Look after your smile!

Posted on: 09 March 2011 by Rhian Mainwaring

I don’t like going to the dentist, I don’t suppose many people do. But I faced my fear when I went to the London Smile Clinic for an appointment with a hygienist.

ToothbrushI’m afraid I haven’t been to the dentist for more than 6 years, not only due to moving to London and the rocketing cost of dentistry, but also because, from what I could tell, there was nothing wrong!

This is a common misconception, Bonnie my hygienist tells me, “going to the hygienist is about prevention rather than cure, healthy gums generally equal healthy teeth and in this day and age there’s no reason for people to lose their teeth, particularly if they look after them well!"

Visiting the hygienist may seem like an American trend, which is often seen as another way to seperate us from our money, but actually it’s as important as your dentist appointment and the only reason we’re not rushing to the hygienist every six months is because we haven’t been educated in the importance of healthy gums.

“The pathogenic bacteria existing in our gums is bad news, and without proper care it stays there leading to other health problems. Your general gum care is important, we tend to think of teeth falling out as the problem, that’s actually just the effect of gum disease. Looking after your gums means you’ll be looking after your smile in the long run.”

Is it just an elaborate way of cleaning the teeth, surely we can do that at home? “Well, yes you can clean your teeth at home, and you should - but you’d be surprised how many people don’t do it properly,” I was one of them (the shame!) “ It’s about educating people; flossing, brushing and cleaning the gums are all things we should do, but a lot of the time we’re not doing it correctly or thoroughly enough. We’re not taught how to look after our mouths properly, so it’s no surprise that people don’t know what to do. Even just an hour with a hygienist can teach you how to look after your teeth properly and avoid any long-term problems.”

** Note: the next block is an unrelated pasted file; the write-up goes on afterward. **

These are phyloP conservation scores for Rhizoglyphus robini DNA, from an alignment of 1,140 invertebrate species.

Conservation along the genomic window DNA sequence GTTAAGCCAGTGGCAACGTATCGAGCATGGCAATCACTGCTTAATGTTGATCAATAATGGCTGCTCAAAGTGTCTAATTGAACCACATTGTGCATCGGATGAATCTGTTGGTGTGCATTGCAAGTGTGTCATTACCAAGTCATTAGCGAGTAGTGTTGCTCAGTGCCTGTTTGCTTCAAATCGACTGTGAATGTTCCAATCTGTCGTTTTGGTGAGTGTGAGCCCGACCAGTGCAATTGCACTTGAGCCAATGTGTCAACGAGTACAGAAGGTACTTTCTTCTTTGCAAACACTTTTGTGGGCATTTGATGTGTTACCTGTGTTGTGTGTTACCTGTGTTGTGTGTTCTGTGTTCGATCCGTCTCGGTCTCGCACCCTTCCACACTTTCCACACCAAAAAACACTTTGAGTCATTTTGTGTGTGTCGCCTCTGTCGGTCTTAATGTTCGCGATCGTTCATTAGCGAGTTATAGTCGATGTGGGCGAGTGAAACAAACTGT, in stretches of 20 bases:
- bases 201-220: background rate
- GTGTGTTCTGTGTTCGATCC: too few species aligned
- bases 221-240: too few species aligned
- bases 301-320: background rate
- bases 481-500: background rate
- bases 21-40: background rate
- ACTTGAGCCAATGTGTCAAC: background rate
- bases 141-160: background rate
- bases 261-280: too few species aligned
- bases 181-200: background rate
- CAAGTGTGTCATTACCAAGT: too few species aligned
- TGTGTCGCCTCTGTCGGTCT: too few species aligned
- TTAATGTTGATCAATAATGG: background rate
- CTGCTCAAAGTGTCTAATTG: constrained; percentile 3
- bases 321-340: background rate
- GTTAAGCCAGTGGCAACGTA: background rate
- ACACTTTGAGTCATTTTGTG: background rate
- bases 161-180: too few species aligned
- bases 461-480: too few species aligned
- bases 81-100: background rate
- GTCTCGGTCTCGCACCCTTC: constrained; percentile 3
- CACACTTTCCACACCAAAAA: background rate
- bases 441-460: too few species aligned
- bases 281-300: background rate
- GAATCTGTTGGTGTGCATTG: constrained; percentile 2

A hygienist will also look out for any signs of oral cancers and can tell if medications are having a bad effect on the body, drying of the mouth is a common ailment in older patients and it is often down to prescription medicines. In a hygienist’s eye, the mouth is the window to the soul!

So is it scary? No not at all and it’s not painful either. This is mostly because Bonnie is extremely gentle, explains everything and stops frequently, which keeps me calm. She explains that if anything were to be slightly painful or sore she’d numb the mouth first, which you can ask for at any of your dentist appointments. I also had a television in front of me, which helped!

So as well as booking a hygienist appointment every six months, here’s London Smile Clinic’s top tips for healthy teeth and gums…

  • Electric toothbrushes are generally better, but if you’re brushing well with a manual there is no major need to switch.
  • Brush your gums. Massage your gums at a 45 degree angle on the front and back with a pliable toothbrush.
  • Floss. Flossing is used to get plaque and tartar out from under your gum line, so you should be flossing under your gum line.
  • Control your snacking. There’s no need to completely stop eating sugary snacks but the secret here is to reduce the frequency. So eat a chocolate bar all in one go rather than a piece every hour!
  • Saliva fights plaque in it’s own way, so if you’ve got a dry mouth it’s quite likely something is wrong, quite often this is due to medication and can easily be fixed.
  • Brush your tongue and use a non-alcoholic mouth wash. This will keep your gums healthy as well as guaranteeing a fresh breath.
  • Face the fear. Dentists and hygienists are on your side and they certainly don’t want you to be stressed or in pain. Talk openly to them, they’re your friends!

The smile clinicWe visited Bonnie at the London Smile Clinic, for an appointment with a hygienist contact your local dentist.

Share |


Do you agree with this Article? Agree 0% Disagree 0%
You need to be signed in to rate.